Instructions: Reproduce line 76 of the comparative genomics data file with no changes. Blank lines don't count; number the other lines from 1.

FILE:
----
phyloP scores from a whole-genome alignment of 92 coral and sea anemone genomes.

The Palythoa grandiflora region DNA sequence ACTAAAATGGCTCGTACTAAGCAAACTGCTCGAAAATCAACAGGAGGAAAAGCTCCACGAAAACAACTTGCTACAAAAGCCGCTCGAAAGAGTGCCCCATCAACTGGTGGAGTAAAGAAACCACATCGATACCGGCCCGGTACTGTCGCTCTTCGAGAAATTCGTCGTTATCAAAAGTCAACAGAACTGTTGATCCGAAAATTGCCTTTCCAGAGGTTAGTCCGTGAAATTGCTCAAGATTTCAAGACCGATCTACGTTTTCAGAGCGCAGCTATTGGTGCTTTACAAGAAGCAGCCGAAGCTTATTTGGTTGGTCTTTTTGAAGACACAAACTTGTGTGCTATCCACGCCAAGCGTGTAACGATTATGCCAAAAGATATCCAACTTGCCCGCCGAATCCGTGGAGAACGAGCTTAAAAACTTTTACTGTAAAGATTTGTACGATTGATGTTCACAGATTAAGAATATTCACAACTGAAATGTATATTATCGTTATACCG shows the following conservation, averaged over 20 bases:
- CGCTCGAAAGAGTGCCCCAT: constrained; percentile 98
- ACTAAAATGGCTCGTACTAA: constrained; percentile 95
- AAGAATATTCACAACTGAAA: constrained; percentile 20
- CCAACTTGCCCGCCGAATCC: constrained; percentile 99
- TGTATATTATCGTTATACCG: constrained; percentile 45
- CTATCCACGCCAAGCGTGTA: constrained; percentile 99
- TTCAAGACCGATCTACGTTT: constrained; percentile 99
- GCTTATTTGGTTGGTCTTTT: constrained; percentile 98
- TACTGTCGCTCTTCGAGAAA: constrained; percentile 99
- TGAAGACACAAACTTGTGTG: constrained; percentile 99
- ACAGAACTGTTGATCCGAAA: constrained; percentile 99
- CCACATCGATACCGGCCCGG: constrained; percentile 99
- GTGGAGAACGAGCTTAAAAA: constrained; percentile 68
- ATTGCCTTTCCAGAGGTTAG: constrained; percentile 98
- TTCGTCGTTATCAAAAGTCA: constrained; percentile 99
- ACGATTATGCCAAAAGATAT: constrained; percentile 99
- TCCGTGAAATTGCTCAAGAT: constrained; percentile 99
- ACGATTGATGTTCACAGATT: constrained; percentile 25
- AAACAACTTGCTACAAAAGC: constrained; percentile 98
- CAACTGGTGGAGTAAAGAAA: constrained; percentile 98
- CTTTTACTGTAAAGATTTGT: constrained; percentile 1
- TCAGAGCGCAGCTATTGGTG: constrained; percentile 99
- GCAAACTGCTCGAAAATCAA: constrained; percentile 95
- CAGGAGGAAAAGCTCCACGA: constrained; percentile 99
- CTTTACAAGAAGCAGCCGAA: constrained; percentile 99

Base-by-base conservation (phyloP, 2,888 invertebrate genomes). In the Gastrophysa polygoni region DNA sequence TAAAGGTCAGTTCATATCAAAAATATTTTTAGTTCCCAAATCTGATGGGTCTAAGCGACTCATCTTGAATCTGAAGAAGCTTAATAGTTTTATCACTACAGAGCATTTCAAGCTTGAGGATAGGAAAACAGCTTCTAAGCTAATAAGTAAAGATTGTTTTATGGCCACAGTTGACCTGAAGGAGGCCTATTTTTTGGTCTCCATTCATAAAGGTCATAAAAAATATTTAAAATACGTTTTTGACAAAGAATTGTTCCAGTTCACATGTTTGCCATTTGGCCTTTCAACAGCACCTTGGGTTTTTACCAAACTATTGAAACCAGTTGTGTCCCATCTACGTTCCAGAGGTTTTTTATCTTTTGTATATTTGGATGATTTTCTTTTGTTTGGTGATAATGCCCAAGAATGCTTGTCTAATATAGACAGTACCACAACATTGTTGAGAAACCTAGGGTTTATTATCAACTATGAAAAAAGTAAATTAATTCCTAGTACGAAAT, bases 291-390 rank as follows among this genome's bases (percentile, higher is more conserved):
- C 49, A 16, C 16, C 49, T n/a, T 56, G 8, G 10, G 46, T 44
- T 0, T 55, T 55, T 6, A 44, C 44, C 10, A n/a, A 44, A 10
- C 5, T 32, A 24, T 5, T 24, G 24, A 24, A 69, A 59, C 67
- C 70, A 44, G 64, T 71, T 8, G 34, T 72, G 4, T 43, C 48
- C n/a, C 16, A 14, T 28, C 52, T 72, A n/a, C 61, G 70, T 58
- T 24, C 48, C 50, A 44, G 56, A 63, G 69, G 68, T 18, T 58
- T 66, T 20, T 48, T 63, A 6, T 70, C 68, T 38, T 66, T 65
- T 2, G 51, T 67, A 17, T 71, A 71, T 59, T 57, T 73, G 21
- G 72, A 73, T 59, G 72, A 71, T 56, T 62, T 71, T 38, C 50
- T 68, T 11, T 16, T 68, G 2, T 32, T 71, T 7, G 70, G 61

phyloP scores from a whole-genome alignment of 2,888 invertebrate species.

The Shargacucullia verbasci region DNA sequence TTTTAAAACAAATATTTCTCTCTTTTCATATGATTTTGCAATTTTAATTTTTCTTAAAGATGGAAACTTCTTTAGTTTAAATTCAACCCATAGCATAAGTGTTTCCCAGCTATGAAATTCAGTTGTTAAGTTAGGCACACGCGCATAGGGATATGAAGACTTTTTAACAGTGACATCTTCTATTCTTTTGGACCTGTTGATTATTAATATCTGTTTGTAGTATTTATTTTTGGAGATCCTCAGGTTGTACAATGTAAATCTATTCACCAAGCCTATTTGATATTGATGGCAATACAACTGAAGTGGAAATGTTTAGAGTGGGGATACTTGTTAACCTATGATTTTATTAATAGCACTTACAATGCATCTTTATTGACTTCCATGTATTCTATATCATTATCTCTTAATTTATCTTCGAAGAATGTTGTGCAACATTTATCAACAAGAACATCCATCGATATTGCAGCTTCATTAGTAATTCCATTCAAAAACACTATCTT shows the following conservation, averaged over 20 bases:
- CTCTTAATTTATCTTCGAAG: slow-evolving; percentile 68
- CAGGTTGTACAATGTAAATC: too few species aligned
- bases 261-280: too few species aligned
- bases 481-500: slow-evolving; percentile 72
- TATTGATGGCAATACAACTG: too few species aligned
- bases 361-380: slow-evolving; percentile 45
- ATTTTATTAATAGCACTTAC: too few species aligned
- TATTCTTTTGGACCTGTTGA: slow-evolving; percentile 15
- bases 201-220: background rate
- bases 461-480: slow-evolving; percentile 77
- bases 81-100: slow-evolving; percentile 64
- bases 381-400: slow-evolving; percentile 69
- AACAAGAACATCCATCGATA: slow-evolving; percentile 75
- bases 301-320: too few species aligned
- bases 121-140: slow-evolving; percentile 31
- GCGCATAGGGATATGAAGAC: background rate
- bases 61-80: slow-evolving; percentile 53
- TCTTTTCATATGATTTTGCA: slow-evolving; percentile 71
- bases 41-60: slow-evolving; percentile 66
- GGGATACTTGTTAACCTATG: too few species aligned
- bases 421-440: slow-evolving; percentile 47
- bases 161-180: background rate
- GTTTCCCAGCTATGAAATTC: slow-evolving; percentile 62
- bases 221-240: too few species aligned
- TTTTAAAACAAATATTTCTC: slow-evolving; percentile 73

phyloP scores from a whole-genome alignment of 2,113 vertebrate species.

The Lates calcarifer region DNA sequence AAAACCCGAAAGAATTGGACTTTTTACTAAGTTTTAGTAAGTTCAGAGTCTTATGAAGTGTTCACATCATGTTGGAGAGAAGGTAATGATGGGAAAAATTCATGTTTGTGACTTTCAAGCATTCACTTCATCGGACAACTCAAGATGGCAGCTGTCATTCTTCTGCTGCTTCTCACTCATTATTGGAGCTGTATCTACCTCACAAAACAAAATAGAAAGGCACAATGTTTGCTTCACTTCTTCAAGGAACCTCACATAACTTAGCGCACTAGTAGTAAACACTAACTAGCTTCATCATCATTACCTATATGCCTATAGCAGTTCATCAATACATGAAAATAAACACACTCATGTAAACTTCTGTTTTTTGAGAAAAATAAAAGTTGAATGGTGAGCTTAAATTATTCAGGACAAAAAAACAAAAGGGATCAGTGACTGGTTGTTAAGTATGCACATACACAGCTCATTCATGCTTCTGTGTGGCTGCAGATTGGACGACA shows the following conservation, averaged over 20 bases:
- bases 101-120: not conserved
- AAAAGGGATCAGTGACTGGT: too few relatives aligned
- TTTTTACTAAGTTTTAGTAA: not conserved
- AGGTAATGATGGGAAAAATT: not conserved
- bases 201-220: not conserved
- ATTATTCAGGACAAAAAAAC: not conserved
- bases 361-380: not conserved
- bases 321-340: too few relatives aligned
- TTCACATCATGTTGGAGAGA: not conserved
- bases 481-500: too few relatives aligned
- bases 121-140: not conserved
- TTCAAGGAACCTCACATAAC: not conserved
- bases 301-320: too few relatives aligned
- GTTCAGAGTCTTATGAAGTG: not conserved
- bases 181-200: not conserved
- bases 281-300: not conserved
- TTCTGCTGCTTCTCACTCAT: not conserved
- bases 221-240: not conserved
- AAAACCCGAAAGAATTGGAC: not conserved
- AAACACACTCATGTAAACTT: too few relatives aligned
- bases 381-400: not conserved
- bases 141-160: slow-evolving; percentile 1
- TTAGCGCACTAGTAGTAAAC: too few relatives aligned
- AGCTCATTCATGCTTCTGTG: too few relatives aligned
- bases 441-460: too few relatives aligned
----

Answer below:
- TTCACATCATGTTGGAGAGA: not conserved